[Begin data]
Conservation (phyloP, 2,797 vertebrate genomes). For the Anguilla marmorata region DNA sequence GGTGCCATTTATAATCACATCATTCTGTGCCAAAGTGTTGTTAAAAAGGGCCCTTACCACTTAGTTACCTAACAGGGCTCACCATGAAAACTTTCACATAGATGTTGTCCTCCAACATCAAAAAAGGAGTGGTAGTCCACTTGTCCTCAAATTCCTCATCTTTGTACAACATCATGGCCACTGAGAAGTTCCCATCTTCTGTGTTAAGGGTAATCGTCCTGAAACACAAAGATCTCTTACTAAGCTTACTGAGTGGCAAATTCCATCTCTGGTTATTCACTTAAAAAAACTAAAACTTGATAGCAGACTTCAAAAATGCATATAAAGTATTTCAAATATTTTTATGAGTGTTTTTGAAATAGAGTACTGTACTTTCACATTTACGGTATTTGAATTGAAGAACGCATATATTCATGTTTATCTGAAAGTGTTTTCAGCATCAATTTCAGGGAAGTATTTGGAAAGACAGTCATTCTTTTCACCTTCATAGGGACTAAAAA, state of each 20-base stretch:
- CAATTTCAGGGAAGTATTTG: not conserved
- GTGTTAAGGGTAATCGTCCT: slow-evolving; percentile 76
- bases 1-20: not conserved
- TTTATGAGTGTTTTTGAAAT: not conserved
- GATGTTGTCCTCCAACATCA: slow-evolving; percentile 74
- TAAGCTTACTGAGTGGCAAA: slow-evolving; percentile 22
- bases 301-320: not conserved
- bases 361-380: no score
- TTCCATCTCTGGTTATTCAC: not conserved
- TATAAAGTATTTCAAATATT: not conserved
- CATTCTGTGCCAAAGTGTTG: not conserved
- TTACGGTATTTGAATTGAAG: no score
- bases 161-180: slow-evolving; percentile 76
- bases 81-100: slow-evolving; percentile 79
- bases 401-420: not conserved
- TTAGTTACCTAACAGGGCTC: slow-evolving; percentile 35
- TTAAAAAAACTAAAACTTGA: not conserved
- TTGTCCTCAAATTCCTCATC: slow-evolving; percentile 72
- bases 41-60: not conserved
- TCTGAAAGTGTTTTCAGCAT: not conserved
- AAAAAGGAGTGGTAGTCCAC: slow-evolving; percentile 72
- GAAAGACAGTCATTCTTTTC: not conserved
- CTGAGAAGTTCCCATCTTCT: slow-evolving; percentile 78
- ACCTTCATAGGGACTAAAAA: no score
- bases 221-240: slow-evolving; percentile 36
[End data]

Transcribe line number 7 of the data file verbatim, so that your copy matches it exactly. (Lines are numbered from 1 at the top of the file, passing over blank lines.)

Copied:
- TAAGCTTACTGAGTGGCAAA: slow-evolving; percentile 22